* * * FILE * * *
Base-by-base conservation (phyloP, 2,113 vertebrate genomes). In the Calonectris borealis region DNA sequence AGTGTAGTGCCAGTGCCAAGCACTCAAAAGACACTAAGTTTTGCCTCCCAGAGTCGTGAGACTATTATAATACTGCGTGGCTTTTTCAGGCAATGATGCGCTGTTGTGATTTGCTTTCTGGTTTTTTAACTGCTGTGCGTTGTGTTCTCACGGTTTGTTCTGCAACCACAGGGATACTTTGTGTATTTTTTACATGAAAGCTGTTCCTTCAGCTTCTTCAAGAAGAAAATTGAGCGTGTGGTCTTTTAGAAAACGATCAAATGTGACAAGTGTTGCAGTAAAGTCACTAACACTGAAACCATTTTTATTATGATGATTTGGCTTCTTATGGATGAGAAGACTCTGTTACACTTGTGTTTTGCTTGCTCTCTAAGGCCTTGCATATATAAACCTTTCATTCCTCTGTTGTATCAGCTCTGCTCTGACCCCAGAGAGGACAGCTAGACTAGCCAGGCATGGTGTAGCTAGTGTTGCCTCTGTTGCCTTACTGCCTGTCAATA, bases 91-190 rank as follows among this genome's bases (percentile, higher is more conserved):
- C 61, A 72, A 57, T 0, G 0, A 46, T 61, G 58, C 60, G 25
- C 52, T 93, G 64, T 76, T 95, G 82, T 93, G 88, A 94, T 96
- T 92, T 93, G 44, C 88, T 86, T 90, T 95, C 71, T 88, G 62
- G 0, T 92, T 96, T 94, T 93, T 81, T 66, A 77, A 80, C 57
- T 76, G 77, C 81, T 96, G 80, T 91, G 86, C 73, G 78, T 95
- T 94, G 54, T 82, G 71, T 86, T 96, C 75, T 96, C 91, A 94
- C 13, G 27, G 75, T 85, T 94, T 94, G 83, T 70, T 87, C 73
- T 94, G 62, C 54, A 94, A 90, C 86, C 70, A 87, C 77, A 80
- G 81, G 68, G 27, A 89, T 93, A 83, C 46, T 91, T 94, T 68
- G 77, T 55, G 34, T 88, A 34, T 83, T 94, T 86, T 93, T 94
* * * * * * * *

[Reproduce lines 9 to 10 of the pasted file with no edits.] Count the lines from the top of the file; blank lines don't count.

- T 94, G 62, C 54, A 94, A 90, C 86, C 70, A 87, C 77, A 80
- G 81, G 68, G 27, A 89, T 93, A 83, C 46, T 91, T 94, T 68